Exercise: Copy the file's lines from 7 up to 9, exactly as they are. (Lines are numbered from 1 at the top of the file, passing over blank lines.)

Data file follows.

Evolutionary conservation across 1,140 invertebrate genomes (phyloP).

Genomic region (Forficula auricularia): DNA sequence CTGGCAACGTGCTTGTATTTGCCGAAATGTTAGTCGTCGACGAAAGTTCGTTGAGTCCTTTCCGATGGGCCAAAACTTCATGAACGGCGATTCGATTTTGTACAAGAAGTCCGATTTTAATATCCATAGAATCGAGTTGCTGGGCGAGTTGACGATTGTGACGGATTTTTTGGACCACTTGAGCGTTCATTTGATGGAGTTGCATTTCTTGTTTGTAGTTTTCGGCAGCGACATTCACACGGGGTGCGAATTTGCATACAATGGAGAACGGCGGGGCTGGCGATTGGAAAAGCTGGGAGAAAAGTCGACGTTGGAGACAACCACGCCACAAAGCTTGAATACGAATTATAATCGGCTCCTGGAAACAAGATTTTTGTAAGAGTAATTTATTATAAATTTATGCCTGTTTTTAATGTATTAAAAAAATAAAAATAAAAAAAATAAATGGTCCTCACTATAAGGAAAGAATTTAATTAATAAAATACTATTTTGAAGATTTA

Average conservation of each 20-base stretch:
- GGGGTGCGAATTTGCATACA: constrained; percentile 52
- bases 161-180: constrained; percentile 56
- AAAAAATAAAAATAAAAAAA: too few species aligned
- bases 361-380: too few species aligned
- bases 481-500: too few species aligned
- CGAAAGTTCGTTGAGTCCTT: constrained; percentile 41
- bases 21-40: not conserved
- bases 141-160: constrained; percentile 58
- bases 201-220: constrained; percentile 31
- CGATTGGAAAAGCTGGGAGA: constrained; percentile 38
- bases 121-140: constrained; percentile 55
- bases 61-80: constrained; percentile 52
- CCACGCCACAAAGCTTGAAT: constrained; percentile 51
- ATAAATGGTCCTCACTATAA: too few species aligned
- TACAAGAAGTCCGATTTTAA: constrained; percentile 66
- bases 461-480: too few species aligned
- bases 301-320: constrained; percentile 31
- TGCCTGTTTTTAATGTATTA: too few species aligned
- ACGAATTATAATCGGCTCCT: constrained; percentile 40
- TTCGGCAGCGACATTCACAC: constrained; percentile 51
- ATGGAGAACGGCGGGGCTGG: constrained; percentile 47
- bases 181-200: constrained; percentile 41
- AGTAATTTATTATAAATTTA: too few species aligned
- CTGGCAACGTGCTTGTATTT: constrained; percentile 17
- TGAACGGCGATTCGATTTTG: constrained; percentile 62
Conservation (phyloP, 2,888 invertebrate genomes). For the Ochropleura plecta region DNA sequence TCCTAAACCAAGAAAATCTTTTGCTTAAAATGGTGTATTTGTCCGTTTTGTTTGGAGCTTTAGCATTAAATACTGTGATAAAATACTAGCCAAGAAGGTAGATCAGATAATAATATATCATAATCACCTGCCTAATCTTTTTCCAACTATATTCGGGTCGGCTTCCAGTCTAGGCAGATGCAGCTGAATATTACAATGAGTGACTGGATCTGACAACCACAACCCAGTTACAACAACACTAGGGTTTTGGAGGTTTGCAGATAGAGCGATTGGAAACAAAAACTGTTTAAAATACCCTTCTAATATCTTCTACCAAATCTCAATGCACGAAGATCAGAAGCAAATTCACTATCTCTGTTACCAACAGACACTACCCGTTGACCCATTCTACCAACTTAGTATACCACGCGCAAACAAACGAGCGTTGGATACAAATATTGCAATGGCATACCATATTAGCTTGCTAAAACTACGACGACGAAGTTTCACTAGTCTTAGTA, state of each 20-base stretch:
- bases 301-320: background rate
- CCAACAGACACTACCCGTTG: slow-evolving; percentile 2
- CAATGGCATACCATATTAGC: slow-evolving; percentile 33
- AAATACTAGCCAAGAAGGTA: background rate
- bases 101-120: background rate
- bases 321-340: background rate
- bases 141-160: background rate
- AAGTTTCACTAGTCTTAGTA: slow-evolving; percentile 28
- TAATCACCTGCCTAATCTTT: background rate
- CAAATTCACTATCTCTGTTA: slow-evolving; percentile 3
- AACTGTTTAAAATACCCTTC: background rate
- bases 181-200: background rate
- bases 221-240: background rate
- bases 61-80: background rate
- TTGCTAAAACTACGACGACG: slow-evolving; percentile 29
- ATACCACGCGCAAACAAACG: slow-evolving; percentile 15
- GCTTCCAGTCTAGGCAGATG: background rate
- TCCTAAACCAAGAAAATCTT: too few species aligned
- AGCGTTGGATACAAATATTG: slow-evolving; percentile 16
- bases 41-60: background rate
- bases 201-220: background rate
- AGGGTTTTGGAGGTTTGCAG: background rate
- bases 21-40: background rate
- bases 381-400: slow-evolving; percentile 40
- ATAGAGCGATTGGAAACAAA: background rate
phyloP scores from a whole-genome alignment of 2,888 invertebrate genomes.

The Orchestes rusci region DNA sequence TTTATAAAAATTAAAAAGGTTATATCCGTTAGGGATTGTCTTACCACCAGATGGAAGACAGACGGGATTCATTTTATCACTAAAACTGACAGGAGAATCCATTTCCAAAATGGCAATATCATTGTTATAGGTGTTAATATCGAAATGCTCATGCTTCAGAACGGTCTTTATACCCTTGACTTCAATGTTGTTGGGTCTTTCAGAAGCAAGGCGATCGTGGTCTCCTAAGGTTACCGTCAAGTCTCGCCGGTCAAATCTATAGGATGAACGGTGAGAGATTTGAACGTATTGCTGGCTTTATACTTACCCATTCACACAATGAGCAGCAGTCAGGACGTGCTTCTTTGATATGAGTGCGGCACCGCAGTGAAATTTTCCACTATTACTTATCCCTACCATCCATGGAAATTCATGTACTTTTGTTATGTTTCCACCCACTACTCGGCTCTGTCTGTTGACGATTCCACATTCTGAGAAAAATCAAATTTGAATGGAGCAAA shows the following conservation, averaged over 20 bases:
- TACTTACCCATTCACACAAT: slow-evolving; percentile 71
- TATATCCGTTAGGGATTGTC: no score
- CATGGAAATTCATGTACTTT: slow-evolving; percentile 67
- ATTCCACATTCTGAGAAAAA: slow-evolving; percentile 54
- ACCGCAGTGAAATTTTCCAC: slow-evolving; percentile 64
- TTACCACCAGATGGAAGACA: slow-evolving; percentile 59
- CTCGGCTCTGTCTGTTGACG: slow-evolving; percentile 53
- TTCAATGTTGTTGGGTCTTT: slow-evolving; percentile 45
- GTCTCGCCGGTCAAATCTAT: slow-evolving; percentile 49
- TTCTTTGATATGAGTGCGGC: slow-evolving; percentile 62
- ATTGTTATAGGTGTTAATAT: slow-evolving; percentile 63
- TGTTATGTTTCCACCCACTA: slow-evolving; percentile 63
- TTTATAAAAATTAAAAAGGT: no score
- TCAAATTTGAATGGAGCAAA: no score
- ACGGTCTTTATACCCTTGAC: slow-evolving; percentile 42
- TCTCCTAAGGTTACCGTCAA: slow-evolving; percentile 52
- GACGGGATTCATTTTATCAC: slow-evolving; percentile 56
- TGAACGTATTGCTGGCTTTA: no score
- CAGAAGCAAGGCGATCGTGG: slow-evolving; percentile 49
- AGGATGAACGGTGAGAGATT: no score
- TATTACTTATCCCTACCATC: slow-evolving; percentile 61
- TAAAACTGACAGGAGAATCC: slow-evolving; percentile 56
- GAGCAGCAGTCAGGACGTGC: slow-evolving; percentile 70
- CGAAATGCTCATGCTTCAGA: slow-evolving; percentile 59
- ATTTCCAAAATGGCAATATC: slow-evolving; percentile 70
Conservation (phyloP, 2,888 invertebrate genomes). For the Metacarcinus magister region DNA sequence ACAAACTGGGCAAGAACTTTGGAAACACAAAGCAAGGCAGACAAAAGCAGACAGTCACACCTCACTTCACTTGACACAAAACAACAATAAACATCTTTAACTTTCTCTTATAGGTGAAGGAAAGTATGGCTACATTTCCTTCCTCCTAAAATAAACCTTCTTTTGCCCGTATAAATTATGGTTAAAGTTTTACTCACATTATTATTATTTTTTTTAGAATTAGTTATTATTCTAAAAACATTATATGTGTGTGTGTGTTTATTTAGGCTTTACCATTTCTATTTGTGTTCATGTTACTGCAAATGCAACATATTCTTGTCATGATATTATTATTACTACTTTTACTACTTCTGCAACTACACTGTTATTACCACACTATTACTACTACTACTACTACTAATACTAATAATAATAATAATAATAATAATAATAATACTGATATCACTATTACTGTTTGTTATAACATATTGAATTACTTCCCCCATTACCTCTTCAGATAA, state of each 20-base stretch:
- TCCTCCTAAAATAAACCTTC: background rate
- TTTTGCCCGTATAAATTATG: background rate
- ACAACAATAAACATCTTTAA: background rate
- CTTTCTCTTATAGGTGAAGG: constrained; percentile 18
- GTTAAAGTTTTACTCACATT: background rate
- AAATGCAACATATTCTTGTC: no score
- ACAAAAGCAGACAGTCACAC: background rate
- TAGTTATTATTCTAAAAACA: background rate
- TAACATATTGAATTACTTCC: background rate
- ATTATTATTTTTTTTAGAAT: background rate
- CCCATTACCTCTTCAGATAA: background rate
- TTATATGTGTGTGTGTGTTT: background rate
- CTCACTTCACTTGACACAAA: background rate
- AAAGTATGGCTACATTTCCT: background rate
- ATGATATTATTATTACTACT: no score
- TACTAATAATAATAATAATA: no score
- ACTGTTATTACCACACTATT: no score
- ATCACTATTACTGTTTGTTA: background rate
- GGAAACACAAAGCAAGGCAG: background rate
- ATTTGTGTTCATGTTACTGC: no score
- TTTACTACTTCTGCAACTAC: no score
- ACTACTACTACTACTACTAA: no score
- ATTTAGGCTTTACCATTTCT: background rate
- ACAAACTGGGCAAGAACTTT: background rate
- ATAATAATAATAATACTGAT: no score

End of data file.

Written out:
- bases 361-380: too few species aligned
- bases 481-500: too few species aligned
- CGAAAGTTCGTTGAGTCCTT: constrained; percentile 41